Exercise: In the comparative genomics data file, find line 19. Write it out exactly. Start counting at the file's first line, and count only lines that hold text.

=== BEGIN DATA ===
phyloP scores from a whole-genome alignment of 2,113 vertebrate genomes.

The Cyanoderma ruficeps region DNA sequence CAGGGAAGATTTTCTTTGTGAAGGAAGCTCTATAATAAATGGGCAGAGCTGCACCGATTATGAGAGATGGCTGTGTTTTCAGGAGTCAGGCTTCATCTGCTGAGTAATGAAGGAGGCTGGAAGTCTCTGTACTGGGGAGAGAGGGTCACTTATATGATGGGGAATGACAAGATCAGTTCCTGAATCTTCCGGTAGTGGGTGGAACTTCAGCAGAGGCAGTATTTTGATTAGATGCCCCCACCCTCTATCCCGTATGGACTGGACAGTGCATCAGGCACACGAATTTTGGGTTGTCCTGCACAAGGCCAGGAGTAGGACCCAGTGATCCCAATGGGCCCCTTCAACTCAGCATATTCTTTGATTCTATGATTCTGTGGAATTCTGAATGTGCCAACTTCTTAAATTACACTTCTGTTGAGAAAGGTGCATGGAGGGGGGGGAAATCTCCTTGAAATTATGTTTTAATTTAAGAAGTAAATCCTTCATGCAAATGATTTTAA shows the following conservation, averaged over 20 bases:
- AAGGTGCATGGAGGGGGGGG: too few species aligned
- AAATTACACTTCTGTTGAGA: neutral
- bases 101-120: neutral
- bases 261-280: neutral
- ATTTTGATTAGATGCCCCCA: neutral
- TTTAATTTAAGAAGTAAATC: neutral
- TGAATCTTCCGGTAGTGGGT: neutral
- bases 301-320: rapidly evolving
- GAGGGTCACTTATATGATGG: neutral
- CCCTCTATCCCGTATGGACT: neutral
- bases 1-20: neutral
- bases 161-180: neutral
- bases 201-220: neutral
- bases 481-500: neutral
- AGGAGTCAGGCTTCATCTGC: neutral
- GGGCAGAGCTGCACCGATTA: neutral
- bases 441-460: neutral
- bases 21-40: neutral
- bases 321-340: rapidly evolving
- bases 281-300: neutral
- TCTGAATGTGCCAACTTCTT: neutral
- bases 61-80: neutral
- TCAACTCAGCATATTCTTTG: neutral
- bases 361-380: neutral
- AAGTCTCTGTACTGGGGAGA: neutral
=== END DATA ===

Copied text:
- bases 441-460: neutral